Why would all these measures, and more, be implemented? To eliminate witnesses. There have already been a few chilling comments by Tibetans in news articles….”Most alarming is the fact that we haven’t seen any foreigners or foreign reporters on the streets in the last few days”. They know what that means, and it’s not good news for the Tibetan people.
Even though the Chinese imposed deadline for turning yourself in if you’re a Tibetan who participated in the recent uprising was just midnight last night, it’s said that the door-to-door beatings and arrests began a few days ago.
I read a quote by a Chinese official that news reports were false, that they hadn’t used any lethal weapons to control the protesters. Of course, it’s hard to maintain that rhetoric when photos are circulating of at least 8 people who were shot and killed in Gansu Province. You can see the photos on the aforementioned Phayul site. If those aren’t bullet holes, I don’t know what they are.
That is what has always frustrated me the most with China. Officials will say the most idiotic things - things that any sane person sees through immediately, and yet they’ll stand up there and swear that what they’re telling you is true. Or that they’re really doing something with the best of intentions. I’m sure today they’d tell you they’re moving foreigners out of the Tibetan area of Lhasa for their own protection. It has nothing to do with the fact they’re about to go in and wreak havoc….honest.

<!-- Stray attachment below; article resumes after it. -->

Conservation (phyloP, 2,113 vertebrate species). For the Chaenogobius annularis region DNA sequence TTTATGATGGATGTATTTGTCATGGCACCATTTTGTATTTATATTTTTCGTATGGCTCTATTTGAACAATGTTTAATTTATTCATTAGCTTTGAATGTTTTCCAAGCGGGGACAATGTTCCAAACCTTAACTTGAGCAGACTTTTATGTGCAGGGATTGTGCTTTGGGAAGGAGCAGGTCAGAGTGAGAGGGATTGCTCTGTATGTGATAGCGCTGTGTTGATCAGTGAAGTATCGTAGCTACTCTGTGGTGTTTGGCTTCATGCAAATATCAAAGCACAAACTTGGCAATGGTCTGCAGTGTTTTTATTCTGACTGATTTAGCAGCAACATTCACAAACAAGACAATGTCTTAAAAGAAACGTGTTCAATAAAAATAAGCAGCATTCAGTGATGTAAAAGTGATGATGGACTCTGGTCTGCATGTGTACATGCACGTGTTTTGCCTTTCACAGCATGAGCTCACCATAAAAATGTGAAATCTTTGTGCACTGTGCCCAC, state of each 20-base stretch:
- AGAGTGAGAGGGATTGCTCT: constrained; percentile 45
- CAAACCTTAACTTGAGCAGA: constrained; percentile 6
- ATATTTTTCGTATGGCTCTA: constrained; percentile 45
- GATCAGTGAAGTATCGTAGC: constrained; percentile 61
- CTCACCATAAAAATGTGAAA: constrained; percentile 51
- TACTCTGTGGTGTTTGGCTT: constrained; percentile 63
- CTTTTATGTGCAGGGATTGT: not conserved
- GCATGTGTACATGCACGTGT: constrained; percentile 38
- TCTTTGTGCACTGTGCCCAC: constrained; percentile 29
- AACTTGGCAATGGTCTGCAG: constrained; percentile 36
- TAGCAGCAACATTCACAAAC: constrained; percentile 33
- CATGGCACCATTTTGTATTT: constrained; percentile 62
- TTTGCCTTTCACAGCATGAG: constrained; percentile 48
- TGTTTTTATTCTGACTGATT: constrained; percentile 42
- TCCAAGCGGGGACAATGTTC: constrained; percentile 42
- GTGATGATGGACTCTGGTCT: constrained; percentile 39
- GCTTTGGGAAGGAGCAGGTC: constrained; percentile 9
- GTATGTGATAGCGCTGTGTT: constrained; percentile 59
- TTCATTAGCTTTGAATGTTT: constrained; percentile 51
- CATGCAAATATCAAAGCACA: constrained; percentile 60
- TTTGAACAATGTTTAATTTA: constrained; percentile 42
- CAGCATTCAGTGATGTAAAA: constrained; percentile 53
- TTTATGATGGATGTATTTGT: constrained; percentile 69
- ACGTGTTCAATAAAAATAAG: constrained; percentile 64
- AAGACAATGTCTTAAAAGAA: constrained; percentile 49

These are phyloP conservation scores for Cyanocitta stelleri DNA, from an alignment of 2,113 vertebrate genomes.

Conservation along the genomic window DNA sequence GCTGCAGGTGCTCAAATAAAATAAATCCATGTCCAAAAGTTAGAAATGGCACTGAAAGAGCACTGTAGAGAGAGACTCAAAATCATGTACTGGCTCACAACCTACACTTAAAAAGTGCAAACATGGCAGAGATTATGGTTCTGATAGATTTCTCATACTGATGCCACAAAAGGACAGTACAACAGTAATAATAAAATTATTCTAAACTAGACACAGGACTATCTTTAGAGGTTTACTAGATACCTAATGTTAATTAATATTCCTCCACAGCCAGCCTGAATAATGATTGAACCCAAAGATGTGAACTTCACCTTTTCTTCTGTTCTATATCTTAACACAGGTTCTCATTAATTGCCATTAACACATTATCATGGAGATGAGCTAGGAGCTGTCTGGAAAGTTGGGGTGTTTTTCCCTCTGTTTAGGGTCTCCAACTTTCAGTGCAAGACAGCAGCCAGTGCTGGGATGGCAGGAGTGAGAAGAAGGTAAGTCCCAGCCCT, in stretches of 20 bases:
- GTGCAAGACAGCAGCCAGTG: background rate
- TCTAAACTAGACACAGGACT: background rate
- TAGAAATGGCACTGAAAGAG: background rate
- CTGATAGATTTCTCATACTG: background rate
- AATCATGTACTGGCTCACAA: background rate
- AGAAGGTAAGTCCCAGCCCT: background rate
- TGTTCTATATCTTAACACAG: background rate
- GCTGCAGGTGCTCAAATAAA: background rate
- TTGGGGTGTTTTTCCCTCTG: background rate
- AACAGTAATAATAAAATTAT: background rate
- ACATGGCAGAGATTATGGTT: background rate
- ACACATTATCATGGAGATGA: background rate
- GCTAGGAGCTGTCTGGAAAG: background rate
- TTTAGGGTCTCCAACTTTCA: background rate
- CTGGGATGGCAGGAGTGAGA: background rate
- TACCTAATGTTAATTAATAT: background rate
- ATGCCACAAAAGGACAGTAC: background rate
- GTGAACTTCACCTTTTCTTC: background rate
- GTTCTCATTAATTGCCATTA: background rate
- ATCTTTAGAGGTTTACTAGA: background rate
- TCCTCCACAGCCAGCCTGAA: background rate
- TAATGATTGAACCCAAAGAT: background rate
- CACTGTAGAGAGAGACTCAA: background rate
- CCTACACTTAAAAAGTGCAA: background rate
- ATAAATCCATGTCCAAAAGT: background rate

It’s one thing for the local populace to believe the rhetoric - they’ve been raised to not question, but for the rest of the world to fall in line is maddening. Everyone sees through the lies - knows what’s happening, and chooses to turn a blind eye. China is allowed to do as it pleases for one simple fact - there are 1.2 billion potential consumers waiting to snap up western goods and services. There’s money to be made, and that’s always the bottom line. If there’s nothing in it for us - land to be won, oil to amass, glory to be had, we want nothing to do with it. Look at the uprising by the monks in Burma/Myanmar last year - what came out of that? Nothing. They put their lives on the line to stand up to an oppressive regime in the hope that the rest of the world would stand beside them and help them in their struggle. And we ignored them.
Tibet is currently making that same cry for help. What will we do…….